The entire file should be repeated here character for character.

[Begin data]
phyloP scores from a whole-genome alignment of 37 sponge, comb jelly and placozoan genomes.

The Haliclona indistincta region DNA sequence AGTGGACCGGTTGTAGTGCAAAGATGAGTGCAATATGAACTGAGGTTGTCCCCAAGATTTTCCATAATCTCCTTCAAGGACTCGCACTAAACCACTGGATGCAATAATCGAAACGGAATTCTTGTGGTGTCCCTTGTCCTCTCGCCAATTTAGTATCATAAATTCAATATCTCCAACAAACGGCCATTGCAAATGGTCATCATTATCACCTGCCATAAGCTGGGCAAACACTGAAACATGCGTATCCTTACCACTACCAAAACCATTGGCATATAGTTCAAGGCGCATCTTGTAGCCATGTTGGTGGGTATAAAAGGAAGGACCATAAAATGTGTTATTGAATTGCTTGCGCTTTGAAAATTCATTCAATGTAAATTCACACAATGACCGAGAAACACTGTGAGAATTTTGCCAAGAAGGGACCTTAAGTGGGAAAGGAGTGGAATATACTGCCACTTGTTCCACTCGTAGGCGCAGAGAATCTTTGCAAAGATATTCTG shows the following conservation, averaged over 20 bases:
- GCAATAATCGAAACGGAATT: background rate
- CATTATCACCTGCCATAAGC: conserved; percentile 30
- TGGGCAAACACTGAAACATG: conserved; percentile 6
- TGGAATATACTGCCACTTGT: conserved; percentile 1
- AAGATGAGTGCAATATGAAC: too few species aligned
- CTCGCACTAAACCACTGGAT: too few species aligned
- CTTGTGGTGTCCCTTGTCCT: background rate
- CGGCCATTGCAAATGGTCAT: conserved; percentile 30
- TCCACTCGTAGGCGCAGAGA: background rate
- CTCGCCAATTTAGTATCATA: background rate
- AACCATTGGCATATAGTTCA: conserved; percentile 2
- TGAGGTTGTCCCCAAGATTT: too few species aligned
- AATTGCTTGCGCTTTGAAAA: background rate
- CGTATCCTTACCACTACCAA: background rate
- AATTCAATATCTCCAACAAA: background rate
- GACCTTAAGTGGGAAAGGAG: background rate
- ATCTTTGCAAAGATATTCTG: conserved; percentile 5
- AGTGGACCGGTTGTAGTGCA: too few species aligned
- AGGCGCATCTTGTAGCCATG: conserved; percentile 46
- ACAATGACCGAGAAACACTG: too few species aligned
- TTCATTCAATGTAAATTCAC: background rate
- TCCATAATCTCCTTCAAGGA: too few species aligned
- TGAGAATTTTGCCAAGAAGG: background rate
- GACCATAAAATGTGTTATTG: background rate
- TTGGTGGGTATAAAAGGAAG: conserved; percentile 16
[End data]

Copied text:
phyloP scores from a whole-genome alignment of 37 sponge, comb jelly and placozoan genomes.

The Haliclona indistincta region DNA sequence AGTGGACCGGTTGTAGTGCAAAGATGAGTGCAATATGAACTGAGGTTGTCCCCAAGATTTTCCATAATCTCCTTCAAGGACTCGCACTAAACCACTGGATGCAATAATCGAAACGGAATTCTTGTGGTGTCCCTTGTCCTCTCGCCAATTTAGTATCATAAATTCAATATCTCCAACAAACGGCCATTGCAAATGGTCATCATTATCACCTGCCATAAGCTGGGCAAACACTGAAACATGCGTATCCTTACCACTACCAAAACCATTGGCATATAGTTCAAGGCGCATCTTGTAGCCATGTTGGTGGGTATAAAAGGAAGGACCATAAAATGTGTTATTGAATTGCTTGCGCTTTGAAAATTCATTCAATGTAAATTCACACAATGACCGAGAAACACTGTGAGAATTTTGCCAAGAAGGGACCTTAAGTGGGAAAGGAGTGGAATATACTGCCACTTGTTCCACTCGTAGGCGCAGAGAATCTTTGCAAAGATATTCTG shows the following conservation, averaged over 20 bases:
- GCAATAATCGAAACGGAATT: background rate
- CATTATCACCTGCCATAAGC: conserved; percentile 30
- TGGGCAAACACTGAAACATG: conserved; percentile 6
- TGGAATATACTGCCACTTGT: conserved; percentile 1
- AAGATGAGTGCAATATGAAC: too few species aligned
- CTCGCACTAAACCACTGGAT: too few species aligned
- CTTGTGGTGTCCCTTGTCCT: background rate
- CGGCCATTGCAAATGGTCAT: conserved; percentile 30
- TCCACTCGTAGGCGCAGAGA: background rate
- CTCGCCAATTTAGTATCATA: background rate
- AACCATTGGCATATAGTTCA: conserved; percentile 2
- TGAGGTTGTCCCCAAGATTT: too few species aligned
- AATTGCTTGCGCTTTGAAAA: background rate
- CGTATCCTTACCACTACCAA: background rate
- AATTCAATATCTCCAACAAA: background rate
- GACCTTAAGTGGGAAAGGAG: background rate
- ATCTTTGCAAAGATATTCTG: conserved; percentile 5
- AGTGGACCGGTTGTAGTGCA: too few species aligned
- AGGCGCATCTTGTAGCCATG: conserved; percentile 46
- ACAATGACCGAGAAACACTG: too few species aligned
- TTCATTCAATGTAAATTCAC: background rate
- TCCATAATCTCCTTCAAGGA: too few species aligned
- TGAGAATTTTGCCAAGAAGG: background rate
- GACCATAAAATGTGTTATTG: background rate
- TTGGTGGGTATAAAAGGAAG: conserved; percentile 16